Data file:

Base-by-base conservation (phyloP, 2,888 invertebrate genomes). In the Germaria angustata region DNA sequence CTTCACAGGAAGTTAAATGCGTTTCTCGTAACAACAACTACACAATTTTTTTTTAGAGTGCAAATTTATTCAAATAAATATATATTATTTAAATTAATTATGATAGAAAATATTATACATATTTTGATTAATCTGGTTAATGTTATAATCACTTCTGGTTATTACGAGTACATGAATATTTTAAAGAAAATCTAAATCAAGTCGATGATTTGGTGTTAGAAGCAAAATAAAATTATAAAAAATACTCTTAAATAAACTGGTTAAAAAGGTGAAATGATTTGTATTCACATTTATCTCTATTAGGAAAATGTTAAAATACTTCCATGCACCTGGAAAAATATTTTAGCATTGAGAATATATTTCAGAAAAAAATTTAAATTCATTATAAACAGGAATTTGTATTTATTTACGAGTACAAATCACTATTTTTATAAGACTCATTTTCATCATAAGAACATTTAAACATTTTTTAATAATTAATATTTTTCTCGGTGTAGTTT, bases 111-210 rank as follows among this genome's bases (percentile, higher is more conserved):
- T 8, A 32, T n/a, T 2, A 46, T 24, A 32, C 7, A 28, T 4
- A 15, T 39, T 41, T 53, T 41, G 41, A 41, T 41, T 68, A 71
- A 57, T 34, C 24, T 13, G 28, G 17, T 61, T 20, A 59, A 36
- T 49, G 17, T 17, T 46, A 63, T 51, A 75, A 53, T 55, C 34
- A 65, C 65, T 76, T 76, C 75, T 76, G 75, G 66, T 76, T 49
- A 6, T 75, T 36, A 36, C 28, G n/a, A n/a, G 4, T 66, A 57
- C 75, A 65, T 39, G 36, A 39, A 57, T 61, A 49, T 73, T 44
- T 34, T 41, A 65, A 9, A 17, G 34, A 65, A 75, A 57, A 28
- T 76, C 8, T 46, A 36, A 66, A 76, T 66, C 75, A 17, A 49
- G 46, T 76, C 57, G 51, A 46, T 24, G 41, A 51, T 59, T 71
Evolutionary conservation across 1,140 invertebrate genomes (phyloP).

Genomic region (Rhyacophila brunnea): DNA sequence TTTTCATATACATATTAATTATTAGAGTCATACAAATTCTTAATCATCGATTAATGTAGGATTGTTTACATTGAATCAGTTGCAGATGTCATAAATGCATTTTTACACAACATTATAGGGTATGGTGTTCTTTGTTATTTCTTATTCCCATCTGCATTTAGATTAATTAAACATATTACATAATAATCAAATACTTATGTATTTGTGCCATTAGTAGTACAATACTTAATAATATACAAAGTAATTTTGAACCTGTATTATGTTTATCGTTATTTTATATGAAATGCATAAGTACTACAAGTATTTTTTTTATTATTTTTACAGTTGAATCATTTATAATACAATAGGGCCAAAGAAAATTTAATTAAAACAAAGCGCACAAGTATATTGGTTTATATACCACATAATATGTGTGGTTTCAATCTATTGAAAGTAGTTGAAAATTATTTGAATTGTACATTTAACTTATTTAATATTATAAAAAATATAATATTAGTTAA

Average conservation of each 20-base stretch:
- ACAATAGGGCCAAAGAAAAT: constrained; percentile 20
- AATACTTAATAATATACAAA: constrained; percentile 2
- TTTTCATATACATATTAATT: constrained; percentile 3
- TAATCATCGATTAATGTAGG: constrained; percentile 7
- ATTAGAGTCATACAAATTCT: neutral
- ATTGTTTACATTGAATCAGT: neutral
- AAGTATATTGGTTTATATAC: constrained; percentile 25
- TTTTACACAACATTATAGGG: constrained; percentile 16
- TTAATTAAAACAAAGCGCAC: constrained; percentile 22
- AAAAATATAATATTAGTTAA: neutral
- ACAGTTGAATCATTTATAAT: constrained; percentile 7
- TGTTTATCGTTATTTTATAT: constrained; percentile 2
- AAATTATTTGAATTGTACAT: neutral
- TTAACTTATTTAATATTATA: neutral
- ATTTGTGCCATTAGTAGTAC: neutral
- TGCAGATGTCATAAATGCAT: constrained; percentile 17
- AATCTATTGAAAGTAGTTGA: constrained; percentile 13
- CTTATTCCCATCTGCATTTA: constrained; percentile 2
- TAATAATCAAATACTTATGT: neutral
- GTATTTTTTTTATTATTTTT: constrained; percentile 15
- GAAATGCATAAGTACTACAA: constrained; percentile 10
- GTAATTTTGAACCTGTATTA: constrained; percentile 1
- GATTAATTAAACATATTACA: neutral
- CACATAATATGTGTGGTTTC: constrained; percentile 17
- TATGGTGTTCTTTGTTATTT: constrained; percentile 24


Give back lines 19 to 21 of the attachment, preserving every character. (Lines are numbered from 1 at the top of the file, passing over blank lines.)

- ATTAGAGTCATACAAATTCT: neutral
- ATTGTTTACATTGAATCAGT: neutral
- AAGTATATTGGTTTATATAC: constrained; percentile 25